Zhang *et al*.^{[29]} proposed a random number generator based on discrete trajectory transform in generalized information domain (RGDG) which has superior randomness. RGDG has a time-related initial value so that it can generate different random sequences every time. In this paper, our main contribution includes: 1) We introduce a new factor called drift factor (DF) and develop an improved algorithm of RGDG called RGDG-DF, which has an increased speed. 2) RGDG has an initial value IV = {*t*,*r*,*u*} where *t* is system time, *r* is a system random number and *u* is user’s personalized input. In RGDG-DF, IV = {ST, SI, UI}, where ST is system time, SI is system identifier that is unique, such as hard disk number of the machine and UI is user input. 3) IV is employed in RGDG-DF in a feedback mechanism. In every encryption process, IV is different so that random sequences generated by RGDG-DF are different by time and space. The image encryption scheme is an approximately “one-time pad”. 4) We propose an image encryption scheme based on RGDG-DF. The trajectory address sequence generated by RGDG-DF is used to create a P-box with the same size of plain image. A new permutation method is proposed to shuffle the positions of pixels totally using the P-box. The random sequences of RGDG-DF are used as keystreams in the diffusion steps. 5) This algorithm has a generalized key which only needs to be settled in the first time at both communication sides. No secret key needs to be exchanged during the encryption process. Experimental results show that the random sequences pass the NIST statistical test^{[30]} with a high ratio and the new encryption scheme has feasibility and superiority.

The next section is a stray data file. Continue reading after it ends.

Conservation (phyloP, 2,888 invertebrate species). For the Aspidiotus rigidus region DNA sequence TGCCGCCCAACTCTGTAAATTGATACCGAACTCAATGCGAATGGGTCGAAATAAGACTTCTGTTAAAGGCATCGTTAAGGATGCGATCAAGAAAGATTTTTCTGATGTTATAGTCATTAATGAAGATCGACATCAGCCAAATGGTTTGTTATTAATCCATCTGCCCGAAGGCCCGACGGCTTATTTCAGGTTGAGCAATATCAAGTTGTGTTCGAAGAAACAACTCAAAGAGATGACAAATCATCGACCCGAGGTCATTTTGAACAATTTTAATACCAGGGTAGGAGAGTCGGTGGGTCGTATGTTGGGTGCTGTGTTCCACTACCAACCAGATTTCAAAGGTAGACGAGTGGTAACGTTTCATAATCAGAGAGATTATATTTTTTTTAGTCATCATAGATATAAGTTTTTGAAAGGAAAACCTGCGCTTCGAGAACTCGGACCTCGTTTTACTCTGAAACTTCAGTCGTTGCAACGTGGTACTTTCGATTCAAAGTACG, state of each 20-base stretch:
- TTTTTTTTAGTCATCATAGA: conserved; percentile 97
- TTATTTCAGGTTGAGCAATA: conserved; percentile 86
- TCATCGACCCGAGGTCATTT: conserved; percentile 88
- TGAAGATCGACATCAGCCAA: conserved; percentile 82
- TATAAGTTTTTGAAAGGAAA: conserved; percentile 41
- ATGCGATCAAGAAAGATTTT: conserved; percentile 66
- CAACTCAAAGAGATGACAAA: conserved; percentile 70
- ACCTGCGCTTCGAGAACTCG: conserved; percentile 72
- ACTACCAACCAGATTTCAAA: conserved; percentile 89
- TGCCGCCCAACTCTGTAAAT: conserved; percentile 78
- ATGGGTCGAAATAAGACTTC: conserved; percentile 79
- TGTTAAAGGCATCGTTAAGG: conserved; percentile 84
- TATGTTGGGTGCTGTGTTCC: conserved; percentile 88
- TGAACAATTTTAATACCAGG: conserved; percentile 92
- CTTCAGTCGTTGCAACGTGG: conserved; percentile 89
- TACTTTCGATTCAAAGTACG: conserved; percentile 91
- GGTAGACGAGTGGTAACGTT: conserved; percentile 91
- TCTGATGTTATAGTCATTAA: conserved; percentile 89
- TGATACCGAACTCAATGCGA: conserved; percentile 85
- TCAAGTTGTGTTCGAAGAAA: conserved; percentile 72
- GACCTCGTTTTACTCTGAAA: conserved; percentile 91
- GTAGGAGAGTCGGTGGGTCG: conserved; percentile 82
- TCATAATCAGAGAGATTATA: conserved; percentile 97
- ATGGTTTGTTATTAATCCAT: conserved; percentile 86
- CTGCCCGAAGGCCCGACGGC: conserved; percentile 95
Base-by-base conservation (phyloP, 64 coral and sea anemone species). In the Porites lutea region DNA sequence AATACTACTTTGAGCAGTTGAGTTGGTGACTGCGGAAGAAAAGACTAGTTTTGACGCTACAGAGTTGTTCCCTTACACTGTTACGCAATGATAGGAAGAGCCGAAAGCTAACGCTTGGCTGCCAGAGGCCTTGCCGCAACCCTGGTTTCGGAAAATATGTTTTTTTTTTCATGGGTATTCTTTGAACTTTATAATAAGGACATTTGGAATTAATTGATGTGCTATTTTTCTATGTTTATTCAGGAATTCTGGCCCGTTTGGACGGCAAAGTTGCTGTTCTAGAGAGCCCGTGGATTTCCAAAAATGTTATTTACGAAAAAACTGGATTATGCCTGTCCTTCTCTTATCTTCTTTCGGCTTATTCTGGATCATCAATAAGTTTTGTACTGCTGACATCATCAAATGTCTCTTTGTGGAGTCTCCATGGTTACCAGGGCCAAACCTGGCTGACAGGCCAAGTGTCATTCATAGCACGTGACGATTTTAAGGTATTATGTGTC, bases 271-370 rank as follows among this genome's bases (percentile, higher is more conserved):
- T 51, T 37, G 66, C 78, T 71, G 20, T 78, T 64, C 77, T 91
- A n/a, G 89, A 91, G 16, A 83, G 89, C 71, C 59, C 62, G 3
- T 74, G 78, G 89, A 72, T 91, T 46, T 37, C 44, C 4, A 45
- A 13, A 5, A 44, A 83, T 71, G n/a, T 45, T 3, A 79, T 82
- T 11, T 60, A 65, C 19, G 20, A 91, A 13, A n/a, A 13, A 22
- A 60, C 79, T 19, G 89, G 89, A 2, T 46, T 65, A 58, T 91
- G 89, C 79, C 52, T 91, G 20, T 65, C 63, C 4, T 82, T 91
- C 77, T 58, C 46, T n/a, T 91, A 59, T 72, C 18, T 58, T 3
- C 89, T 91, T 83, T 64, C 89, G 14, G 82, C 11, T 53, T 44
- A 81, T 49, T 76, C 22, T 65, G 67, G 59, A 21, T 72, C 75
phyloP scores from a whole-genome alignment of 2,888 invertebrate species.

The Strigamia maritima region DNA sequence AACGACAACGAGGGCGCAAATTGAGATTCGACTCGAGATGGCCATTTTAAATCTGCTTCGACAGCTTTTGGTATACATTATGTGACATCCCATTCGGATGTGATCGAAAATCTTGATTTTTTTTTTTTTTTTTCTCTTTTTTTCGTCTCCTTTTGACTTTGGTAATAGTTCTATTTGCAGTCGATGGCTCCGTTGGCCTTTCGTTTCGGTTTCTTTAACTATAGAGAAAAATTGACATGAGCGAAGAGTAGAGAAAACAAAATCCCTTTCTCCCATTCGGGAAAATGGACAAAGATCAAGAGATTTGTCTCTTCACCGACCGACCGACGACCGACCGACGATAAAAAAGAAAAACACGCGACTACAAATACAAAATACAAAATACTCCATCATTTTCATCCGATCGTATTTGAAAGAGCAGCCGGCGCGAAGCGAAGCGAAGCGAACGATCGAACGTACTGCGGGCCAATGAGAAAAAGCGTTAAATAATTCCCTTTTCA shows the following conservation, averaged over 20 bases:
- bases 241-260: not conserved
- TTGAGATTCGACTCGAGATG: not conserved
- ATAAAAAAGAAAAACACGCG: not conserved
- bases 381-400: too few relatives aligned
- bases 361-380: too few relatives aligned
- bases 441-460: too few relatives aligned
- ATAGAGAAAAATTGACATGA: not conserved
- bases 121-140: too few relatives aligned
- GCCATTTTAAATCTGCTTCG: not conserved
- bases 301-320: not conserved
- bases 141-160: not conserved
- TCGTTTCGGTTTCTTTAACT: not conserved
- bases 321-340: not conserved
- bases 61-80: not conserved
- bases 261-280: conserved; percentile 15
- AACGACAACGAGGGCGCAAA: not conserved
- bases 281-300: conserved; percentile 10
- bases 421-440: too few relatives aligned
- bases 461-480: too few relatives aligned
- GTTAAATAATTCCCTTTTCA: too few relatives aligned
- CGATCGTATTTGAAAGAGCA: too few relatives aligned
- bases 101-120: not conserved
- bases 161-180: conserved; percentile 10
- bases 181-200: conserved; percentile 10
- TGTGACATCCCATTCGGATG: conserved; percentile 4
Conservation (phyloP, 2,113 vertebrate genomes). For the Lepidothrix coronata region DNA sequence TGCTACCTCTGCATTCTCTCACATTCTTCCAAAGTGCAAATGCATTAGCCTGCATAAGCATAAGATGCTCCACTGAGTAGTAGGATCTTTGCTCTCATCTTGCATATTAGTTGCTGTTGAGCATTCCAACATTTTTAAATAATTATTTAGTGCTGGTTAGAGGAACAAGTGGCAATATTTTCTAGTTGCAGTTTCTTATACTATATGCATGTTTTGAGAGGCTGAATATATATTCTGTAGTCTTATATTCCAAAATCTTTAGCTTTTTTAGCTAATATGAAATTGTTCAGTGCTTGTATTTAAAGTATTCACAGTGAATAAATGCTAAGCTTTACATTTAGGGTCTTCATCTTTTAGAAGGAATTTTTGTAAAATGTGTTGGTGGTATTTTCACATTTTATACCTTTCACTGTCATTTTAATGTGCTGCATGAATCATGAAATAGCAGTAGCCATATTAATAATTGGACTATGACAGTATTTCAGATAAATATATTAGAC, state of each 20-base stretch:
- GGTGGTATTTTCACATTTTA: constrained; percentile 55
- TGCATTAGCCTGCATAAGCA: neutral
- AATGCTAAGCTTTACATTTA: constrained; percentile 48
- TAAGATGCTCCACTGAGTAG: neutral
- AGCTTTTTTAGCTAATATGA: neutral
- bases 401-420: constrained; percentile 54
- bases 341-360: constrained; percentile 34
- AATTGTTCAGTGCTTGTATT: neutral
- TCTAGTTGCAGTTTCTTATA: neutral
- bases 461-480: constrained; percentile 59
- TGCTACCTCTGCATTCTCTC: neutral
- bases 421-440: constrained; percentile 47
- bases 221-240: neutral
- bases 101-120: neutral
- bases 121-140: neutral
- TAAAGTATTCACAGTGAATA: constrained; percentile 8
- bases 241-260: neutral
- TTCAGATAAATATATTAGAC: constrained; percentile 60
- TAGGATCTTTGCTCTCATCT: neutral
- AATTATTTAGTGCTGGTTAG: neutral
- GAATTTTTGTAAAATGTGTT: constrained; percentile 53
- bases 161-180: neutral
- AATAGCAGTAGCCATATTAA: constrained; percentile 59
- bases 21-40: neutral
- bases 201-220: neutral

The rest of the paper is organized as follows. In Section 2, we describe the generalized information domain, RGDG, and the proposed RGDG-DF. In Section 3, we describe the scheme of image encryption and decryption. The experimental results and security analysis are given in Section 4. Finally, Section 5 concludes the paper.